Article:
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|Title: ||Mycorrhizal fungi|
|Authors: ||COLPAERT, Jan|
|Issue Date: ||2001|
|Publisher: ||New York Marcel Dekker|
|Citation: ||Prasad, M.N.V. (Ed.) Metals in the environment: analysis by biodiversity, p. 37-58.|
|Abstract: ||This book attempts to describe the extent to which biodiversity in organisms such as bacteria, mosses, fungi and plants react to typical ‘heavy’ (generally metallic) elements in their environments and also how specific parts of plants, such as tree rings, reflect the heavy metal status of the environment at the time they were formed. As the editor states, the maintenance of biodiversity will ensure that as many as possible biological indicators remain available to monitor pollution and to aid remediation. The factors that enables an organism to accommodate massive accumulations of heavy metals raise lots of questions about biological mechanisms and transport involving these metals which must impinge upon the realms of organometallic chemistry.
The book is divided into two parts. The first deals with the uptake of a wide range of heavy metals by organisms ranging from bacteria through to brassicae. What strikes a chemist about this discussion is the absence of real chemical input. The biologist and the biochemist have obtained a vast amount of information, but the knowledge of detailed interactions within organisms at the atomic level seems to be lacking. One learns about how particular organisms respond to which metals, and even about to where these metals are transported, but how this happens, and why, are much less evident. It is sad that so many organometallic and coordination chemists still regard constructing sometimes dubious models for metalloenzymes as bioinorganic chemistry when so many more pertinent chemical questions need answering. However, dealing with these problems requires mastering the kind of material in a book such as this before meaningful problems can be formulated and attacked. It certainly helps that each chapter is generously referenced to provide a good basis for assimilating relevant literature. The second part of the book is more environmental, dealing as it does with topics such as aluminium toxicity in soils, tree crops (bark, tree rings and dendroanalysis) and metals, heavy metal interactions with potential ligating groups in soils, and soil remediation. Again, more fundamental chemical insights would be valuable here.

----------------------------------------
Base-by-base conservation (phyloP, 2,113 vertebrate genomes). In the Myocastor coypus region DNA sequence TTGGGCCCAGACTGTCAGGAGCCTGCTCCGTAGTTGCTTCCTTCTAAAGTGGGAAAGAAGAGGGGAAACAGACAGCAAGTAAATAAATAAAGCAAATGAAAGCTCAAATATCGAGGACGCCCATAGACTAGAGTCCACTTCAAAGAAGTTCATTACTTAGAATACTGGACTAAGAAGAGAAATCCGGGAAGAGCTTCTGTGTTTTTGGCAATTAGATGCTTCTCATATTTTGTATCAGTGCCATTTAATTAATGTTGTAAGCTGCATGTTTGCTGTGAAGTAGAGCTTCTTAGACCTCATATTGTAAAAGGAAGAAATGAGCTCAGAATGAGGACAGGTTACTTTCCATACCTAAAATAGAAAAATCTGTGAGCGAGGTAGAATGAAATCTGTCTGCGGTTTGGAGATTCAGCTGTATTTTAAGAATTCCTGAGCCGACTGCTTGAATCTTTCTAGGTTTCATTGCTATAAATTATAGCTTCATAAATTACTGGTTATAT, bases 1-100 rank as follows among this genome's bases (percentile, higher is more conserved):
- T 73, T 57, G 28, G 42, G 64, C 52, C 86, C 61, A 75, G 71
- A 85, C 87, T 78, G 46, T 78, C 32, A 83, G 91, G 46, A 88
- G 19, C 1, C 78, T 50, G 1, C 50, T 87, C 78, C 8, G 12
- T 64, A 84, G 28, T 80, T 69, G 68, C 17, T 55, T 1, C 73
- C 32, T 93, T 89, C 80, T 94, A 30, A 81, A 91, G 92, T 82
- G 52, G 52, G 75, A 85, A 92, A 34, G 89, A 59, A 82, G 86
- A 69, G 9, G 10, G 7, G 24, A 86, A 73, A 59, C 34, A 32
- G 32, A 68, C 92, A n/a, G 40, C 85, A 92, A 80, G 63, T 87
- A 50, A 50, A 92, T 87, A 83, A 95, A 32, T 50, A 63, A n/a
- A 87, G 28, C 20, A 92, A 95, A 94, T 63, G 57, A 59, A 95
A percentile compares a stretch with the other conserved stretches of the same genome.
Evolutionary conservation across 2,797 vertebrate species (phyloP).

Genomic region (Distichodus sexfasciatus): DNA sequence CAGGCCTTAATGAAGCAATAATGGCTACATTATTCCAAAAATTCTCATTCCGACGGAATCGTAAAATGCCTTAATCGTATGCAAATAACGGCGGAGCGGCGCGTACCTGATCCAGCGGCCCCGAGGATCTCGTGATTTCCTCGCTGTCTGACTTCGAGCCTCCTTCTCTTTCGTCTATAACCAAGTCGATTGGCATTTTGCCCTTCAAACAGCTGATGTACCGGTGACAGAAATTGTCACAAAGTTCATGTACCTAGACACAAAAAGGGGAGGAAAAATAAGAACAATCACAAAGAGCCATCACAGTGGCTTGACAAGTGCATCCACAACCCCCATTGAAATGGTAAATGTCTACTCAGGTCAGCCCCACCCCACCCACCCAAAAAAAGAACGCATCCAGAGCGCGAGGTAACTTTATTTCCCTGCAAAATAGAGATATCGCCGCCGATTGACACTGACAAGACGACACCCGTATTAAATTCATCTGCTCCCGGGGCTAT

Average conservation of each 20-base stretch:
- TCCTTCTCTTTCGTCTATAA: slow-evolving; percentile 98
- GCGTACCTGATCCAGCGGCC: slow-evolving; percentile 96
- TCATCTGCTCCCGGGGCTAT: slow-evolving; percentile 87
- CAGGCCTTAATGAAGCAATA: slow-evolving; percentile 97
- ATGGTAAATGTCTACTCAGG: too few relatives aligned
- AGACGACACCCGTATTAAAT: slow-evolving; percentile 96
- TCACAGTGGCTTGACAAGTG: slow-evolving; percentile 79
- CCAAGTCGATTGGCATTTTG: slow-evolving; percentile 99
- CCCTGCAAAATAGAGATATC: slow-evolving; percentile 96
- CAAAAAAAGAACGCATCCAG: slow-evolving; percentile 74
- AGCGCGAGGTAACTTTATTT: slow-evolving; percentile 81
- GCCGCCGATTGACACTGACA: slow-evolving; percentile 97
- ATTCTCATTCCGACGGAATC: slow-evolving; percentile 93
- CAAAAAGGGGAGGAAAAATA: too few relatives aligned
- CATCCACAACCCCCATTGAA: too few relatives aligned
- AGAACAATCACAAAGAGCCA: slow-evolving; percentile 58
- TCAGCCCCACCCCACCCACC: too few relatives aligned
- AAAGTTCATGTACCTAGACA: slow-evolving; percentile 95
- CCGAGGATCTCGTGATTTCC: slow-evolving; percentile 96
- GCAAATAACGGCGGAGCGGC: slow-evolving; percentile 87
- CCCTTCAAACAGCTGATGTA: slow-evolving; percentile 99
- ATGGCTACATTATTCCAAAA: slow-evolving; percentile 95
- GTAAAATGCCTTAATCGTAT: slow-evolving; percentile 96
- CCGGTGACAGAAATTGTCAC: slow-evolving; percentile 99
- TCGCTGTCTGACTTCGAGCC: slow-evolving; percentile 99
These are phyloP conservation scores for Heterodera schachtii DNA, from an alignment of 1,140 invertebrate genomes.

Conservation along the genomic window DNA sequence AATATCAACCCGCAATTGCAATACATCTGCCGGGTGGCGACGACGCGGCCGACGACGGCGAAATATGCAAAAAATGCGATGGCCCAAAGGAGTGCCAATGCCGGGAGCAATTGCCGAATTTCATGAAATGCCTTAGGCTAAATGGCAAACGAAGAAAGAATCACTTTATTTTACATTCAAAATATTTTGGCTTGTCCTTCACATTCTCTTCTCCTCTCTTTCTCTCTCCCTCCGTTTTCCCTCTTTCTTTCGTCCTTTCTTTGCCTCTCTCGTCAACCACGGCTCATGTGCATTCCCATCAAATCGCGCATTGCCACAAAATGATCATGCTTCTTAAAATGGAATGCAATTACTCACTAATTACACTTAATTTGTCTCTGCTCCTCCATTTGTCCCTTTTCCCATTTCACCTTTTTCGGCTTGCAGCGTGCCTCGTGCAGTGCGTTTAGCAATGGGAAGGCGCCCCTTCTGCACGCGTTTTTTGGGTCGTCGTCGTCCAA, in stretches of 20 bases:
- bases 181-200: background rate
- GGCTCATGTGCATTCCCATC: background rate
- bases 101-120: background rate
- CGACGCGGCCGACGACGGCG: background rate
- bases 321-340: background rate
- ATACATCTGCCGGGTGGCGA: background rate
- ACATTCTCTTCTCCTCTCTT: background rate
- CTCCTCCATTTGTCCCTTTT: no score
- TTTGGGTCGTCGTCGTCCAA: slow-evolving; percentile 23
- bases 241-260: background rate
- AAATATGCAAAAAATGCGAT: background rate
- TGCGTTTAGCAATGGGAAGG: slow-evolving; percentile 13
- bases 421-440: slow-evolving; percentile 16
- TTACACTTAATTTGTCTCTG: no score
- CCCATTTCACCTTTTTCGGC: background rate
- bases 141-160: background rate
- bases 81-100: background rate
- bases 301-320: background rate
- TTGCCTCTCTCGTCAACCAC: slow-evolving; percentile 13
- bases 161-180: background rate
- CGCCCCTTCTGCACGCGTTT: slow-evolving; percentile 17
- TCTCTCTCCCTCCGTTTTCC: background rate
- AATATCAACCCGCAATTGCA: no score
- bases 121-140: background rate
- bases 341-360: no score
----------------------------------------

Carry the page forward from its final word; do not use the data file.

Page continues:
In conclusion, this book contains very little organometallic chemistry. It demonstrates where inorganic and coordination chemistry could make a considerable impact, and it would therefore be of considerable use to anyone attempting to make the difficult step of applying his specialist organometallic knowledge to problems of current environmental, political and economic importance.|
|Type: ||Book Section|
|Appears in Collections: ||Research publications|
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